Fort Legionow

Warsaw, Poland

Fort Legionow was built between 1852 and 1854 on the southern foreland of the Warsaw Citadel. Initially, the fort had the shape of a three-storey artillery turret, surrounded by a fortified ditch with three cofferdams and a gallery in the counterscarp. Its task was to guard the citadel from the side of the New Town and also to defend the seasonal bridge over the Vistula River.

In the years between 1866 and 1874 the fort was modernized. A battery emplacement in the shape of the letter “L” was built between the bastion and the River Vistula, equipped with two emergency brick shelters and also a brick battery which was meant to control the Vistula River bed. The fort survived during the Warsaw Uprising despite the ongoing fierce fighting over the Polish Security Printing Works and after 1945 it was used by the military.

Since 1999, the fort has been privately owned by a well-known family of Warsaw restaurateurs, Agnieszka and Marcin Kreglicki. Three buildings have survived in Warsaw arranged around the Citadel. Fort Legionow is the only structure in the Warsaw Citadel of a “mountainous” nature, with a complex underground system.

References:

Comments

Your name



Address

Zakroczymska 12, Warsaw, Poland
See all sites in Warsaw

Details

Founded: 1852
Category: Castles and fortifications in Poland

More Information

www.poland.travel

Rating

4.4/5 (based on Google user reviews)

User Reviews

Garel Martorosian (2 years ago)
amazing place
Jacek Kamieniecki (2 years ago)
Nice place for big party
Maciej Kołodziejczyk (2 years ago)
We had organized a party for 3rd classes of secondary school here, the atmosphere was amazing, food was delicious, vost was reasonable. In short it's a great place for organizing big parties and meetings. Totally recommended.
Rob (3 years ago)
on the edge of the re-built town center. scenic!
W RR (3 years ago)
Tried and true event venue near Old town and Vistula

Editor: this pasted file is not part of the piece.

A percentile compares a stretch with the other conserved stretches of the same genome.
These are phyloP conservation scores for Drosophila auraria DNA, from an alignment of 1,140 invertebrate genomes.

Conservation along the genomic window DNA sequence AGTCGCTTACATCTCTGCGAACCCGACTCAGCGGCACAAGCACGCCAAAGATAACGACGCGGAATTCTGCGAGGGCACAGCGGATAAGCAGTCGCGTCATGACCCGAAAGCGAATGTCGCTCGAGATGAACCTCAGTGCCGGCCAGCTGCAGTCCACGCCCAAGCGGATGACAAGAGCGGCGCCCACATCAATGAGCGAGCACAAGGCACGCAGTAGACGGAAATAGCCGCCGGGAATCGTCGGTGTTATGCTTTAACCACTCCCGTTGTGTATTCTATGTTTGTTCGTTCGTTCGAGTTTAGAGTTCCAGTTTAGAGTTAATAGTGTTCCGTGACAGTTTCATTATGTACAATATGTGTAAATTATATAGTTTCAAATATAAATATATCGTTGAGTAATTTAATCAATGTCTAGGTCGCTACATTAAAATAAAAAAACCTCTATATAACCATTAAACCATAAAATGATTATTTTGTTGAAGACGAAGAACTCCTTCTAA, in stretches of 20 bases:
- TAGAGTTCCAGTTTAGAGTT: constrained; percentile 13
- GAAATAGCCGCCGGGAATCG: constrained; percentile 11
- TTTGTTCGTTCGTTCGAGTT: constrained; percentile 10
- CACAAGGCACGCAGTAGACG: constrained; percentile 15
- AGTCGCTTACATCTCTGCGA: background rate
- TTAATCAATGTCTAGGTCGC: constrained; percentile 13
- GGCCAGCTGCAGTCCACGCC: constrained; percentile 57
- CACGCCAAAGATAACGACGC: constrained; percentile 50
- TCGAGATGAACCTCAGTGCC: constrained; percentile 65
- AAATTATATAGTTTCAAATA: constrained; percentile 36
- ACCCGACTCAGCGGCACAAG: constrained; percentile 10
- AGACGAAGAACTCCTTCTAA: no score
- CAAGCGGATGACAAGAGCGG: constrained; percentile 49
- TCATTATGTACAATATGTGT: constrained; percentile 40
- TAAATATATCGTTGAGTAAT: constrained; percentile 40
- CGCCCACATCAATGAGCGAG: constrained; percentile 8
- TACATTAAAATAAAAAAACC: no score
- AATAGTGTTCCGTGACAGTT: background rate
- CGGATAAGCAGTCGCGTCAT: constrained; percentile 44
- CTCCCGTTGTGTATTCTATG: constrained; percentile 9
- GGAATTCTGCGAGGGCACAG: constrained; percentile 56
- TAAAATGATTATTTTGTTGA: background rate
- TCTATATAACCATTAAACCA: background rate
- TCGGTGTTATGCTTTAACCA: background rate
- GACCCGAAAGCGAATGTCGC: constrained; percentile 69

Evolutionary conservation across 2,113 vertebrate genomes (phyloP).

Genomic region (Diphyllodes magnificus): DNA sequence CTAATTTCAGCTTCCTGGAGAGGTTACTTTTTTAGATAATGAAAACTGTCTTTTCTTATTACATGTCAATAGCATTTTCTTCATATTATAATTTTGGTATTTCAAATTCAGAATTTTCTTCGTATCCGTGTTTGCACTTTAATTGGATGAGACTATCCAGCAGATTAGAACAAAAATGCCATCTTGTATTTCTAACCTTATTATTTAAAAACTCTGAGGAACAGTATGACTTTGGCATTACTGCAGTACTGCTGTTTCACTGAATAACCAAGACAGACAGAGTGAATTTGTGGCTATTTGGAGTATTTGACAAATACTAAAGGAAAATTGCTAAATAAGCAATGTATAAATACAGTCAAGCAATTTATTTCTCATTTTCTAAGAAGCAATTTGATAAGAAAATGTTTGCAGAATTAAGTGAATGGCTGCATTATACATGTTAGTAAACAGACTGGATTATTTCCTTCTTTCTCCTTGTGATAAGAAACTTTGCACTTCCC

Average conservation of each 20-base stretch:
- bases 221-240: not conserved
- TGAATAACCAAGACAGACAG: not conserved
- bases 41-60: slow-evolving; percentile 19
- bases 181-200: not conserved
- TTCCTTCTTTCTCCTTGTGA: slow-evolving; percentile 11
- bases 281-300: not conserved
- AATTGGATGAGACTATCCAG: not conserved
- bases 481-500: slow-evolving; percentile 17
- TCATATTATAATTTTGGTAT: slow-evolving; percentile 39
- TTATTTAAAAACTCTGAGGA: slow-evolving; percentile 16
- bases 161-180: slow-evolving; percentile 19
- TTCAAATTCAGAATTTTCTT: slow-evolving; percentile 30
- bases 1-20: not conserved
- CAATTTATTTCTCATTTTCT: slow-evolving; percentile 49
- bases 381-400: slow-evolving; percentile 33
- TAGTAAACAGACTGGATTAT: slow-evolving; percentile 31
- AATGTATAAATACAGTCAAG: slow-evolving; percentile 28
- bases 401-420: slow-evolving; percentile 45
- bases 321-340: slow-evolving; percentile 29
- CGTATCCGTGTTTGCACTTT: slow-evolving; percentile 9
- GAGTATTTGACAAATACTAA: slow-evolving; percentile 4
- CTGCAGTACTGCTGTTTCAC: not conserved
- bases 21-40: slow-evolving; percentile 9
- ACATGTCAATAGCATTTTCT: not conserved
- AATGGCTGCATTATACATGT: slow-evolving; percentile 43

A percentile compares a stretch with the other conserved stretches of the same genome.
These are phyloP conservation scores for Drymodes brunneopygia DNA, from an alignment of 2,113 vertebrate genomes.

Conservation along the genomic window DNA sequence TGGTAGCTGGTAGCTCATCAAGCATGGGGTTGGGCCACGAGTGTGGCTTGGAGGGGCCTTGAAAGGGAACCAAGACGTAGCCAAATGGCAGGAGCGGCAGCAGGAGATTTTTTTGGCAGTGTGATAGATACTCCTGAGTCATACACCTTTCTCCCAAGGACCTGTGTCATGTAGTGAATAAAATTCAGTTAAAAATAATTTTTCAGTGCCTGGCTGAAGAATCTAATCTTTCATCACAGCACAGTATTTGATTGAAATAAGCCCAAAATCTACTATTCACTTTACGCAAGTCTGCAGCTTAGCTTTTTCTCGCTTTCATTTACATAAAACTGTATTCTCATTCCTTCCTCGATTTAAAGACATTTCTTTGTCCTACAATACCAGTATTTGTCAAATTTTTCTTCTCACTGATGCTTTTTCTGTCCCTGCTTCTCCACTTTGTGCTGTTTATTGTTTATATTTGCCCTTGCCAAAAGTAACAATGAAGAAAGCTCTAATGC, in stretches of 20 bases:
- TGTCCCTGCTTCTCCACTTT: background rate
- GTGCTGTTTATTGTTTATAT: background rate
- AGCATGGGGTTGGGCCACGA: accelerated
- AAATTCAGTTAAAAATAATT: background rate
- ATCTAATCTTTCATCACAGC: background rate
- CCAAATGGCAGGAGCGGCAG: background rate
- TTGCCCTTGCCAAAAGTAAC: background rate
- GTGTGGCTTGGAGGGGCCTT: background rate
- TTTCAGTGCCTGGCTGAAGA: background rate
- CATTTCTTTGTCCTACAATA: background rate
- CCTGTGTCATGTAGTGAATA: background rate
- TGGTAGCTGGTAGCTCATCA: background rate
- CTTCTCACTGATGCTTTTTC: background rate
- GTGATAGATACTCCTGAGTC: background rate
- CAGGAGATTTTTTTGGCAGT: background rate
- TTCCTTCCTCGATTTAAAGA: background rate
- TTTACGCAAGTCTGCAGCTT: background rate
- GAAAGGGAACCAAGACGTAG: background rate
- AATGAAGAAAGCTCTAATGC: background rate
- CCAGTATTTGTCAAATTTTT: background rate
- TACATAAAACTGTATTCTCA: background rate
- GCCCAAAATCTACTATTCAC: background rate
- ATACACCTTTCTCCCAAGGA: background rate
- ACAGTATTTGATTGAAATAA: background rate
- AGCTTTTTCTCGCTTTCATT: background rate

Powered by Google

Featured Historic Landmarks, Sites & Buildings

Historic Site of the week

Palazzo Colonna

The Palazzo Colonna is a palatial block of buildings built in part over ruins of an old Roman Serapeum, and has belonged to the prestigious Colonna family for over twenty generations.

The first part of the palace dates from the 13th century, and tradition holds that the building hosted Dante in his visit to Rome. The first documentary mention notes that the property hosted Cardinal Giovanni and Giacomo Colonna in the 13th century. It was also home to Cardinal Oddone Colonna before he ascended to the papacy as Martin V (1417–1431).

With his passing, the palace was sacked during feuds, and the main property passed into the hands of the Della Rovere family. It returned to the Colonna family when Marcantonio I Colonna married Lucrezia Gara Franciotti Della Rovere, the niece of pope Julius II. The Colonna"s alliance to the Habsburg power, likely protected the palace from looting during the Sack of Rome (1527).

Starting with Filippo Colonna (1578–1639) many changes have refurbished and create a unitary complex around a central garden. Architects including Girolamo Rainaldi and Paolo Marucelli labored on specific projects. Only in the 17th and 18th centuries were the main facades completed. Much of this design was completed by Antonio del Grande (including the grand gallery), and Girolamo Fontana (decoration of gallery). In the 18th century, the long low facade designed by Nicola Michetti with later additions by Paolo Posi with taller corner blocks (facing Piazza Apostoli) was constructed recalls earlier structures resembling a fortification.

The main gallery (completed 1703) and the masterful Colonna art collection was acquired after 1650 by both the cardinal Girolamo I Colonna and his nephew the Connestabile Lorenzo Onofrio Colonna and includes works by Lorenzo Monaco, Domenico Ghirlandaio, Palma the Elder, Salviati, Bronzino, Tintoretto, Pietro da Cortona, Annibale Carracci (painting of The Beaneater), Guercino, Francesco Albani, Muziano and Guido Reni. Ceiling frescoes by Filippo Gherardi, Giovanni Coli, Sebastiano Ricci, and Giuseppe Bartolomeo Chiari celebrate the role of Marcantonio II Colonna in the battle of Lepanto (1571). The gallery is open to the public on Saturday mornings.

The older wing of the complex known as the Princess Isabelle"s apartments, but once housing Martin V"s library and palace, contains frescoes by Pinturicchio, Antonio Tempesta, Crescenzio Onofri, Giacinto Gimignani, and Carlo Cesi. It contains a collection of landscapes and genre scenes by painters like Gaspard Dughet, Caspar Van Wittel (Vanvitelli), and Jan Brueghel the Elder.

Along with the possessions of the Doria-Pamphilij and Pallavacini-Rospigliosi families, this is one of the largest private art collections in Rome.